It’s morning in America, and all across the country people are rising, shining, and settling into the first meal of the day. It’s breakfast, so it’s going to be eggs, bacon, toast, and coffee, right? Maybe a pancake or two, or some cereal? There’s a good chance that you’ll be able to find a combo of those anywhere you go, but if you’re eating goetta, you are almost certainly near Cincinnati. Eggs Sardou locates you in the vicinity of New Orleans, and a smear of marionberry jam has you smack dab in Oregon.
There are some dishes and foods that are so closely tied to a place—because of agriculture, industry, or tradition—that they become part of its identity. Expats crave them when they leave, and then order the necessary ingredients to savor a taste of home. A person might dig out a dog-eared community cookbook, or visit an old haunt, take a bite and be transported back to a meal with a loved one long ago. These foods have power; they are essential.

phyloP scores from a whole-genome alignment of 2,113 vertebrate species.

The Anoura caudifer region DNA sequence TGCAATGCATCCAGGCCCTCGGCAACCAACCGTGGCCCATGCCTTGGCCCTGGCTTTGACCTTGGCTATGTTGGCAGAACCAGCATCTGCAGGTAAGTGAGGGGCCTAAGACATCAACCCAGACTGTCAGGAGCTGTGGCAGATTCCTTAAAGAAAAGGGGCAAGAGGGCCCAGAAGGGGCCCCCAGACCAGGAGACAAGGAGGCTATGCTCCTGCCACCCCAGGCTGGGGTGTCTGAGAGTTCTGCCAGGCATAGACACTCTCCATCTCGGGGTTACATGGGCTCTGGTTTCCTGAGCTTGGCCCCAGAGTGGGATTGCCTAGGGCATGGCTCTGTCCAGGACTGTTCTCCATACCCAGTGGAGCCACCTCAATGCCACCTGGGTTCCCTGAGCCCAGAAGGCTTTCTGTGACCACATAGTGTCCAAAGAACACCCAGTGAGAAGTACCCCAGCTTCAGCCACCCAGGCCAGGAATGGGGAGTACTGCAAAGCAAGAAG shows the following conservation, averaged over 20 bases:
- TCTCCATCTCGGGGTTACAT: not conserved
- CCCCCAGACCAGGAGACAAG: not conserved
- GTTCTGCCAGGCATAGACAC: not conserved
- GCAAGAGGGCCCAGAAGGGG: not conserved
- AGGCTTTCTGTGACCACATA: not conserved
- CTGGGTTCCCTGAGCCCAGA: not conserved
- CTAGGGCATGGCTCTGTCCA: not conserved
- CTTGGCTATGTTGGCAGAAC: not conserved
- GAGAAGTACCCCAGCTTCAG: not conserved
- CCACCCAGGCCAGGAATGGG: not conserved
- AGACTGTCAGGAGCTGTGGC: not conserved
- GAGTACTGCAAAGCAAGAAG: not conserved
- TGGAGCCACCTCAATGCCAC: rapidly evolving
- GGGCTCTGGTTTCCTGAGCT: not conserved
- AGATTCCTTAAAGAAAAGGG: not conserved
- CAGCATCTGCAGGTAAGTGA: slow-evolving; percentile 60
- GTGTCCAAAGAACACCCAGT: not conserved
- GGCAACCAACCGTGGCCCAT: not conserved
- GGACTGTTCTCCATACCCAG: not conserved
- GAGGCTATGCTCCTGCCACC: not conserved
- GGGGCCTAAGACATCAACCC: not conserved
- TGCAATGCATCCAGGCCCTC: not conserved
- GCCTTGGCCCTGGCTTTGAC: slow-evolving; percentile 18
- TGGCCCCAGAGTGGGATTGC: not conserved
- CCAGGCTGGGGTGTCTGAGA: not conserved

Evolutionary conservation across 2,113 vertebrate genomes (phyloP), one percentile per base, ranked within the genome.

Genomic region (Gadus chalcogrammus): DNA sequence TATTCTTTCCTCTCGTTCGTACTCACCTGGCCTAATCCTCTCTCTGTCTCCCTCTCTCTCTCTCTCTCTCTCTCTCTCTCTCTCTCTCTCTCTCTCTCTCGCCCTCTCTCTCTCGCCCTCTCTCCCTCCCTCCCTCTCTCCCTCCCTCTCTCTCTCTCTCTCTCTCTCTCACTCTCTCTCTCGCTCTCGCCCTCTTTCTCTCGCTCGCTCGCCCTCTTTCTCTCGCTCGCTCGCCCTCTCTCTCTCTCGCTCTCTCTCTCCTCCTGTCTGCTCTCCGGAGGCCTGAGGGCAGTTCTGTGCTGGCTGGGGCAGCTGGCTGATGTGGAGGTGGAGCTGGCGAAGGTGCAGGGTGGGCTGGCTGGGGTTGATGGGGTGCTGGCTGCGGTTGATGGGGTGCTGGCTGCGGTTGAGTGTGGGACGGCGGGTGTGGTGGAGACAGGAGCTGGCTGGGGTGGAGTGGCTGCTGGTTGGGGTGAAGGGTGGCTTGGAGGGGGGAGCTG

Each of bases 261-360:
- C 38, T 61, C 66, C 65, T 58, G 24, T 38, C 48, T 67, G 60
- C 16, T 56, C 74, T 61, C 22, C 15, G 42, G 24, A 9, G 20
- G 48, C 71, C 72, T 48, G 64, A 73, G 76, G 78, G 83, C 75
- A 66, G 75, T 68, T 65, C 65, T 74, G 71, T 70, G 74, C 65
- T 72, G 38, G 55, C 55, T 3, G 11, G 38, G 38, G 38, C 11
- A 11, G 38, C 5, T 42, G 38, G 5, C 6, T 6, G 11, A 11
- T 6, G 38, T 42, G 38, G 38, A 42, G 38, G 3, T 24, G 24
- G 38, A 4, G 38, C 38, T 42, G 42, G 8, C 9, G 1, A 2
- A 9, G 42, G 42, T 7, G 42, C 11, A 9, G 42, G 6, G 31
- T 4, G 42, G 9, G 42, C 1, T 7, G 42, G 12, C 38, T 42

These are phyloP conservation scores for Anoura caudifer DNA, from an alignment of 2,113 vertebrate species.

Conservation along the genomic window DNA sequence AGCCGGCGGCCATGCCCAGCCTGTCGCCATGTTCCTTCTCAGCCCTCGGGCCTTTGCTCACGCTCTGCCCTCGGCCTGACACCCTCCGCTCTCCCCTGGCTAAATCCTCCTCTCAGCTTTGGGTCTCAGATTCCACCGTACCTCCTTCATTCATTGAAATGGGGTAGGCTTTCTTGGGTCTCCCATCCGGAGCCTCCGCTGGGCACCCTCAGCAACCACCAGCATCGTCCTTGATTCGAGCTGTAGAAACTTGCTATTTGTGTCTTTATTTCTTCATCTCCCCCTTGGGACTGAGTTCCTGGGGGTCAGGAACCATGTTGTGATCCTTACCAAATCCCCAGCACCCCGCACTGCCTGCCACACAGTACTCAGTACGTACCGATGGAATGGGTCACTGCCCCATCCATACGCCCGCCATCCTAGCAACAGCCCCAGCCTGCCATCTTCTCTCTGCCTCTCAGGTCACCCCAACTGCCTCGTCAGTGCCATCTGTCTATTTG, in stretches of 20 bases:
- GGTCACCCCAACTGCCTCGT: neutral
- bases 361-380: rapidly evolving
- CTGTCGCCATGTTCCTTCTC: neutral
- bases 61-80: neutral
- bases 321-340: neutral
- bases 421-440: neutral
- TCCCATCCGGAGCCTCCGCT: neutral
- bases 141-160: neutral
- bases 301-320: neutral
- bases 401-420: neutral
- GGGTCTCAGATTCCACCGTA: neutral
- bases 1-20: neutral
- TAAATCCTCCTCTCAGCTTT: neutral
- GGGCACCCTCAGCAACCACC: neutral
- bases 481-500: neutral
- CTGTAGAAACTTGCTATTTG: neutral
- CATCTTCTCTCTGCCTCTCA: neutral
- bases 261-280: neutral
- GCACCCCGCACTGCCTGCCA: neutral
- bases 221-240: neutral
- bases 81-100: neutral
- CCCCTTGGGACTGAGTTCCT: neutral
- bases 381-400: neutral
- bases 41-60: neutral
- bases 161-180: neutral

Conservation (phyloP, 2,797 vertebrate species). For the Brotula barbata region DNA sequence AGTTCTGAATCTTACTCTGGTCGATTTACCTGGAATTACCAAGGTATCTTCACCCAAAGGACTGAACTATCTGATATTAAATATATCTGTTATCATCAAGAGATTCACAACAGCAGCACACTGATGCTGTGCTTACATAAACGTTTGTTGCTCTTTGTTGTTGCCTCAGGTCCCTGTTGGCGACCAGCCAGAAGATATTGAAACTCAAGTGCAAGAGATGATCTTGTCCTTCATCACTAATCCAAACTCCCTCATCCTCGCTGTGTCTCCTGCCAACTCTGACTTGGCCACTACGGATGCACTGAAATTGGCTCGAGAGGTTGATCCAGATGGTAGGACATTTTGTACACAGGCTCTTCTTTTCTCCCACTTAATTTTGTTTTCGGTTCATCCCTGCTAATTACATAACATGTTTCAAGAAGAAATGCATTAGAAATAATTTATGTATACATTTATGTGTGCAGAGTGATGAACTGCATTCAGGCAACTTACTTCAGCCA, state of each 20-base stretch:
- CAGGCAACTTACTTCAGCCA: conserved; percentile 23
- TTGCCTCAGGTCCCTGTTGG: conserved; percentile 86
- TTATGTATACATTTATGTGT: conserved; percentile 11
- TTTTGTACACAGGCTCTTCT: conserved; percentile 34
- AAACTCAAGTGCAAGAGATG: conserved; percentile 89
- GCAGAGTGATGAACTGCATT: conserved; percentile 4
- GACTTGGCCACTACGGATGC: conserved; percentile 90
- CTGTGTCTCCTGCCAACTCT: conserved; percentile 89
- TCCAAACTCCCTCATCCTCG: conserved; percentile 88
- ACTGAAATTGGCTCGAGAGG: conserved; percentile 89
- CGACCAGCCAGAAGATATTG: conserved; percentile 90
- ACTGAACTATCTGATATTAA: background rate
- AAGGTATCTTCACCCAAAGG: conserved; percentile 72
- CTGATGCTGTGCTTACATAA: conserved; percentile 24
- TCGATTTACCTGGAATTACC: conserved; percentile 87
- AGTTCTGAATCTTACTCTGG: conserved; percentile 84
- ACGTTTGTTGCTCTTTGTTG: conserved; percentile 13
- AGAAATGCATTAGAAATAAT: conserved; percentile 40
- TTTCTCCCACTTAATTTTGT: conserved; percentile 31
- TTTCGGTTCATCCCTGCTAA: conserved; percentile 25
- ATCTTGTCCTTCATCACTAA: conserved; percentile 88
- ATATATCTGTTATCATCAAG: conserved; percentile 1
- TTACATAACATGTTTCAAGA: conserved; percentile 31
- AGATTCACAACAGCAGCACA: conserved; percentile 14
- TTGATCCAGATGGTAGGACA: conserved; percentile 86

This is not to say that every food on this list is going to be on every breakfast menu in town, or that they’re regularly eaten by everyone in the region. Some have been embraced beyond their original geographic boundaries, and others have fallen out of favor. But they’re all from somewhere, and you should get to know a little bit more about them.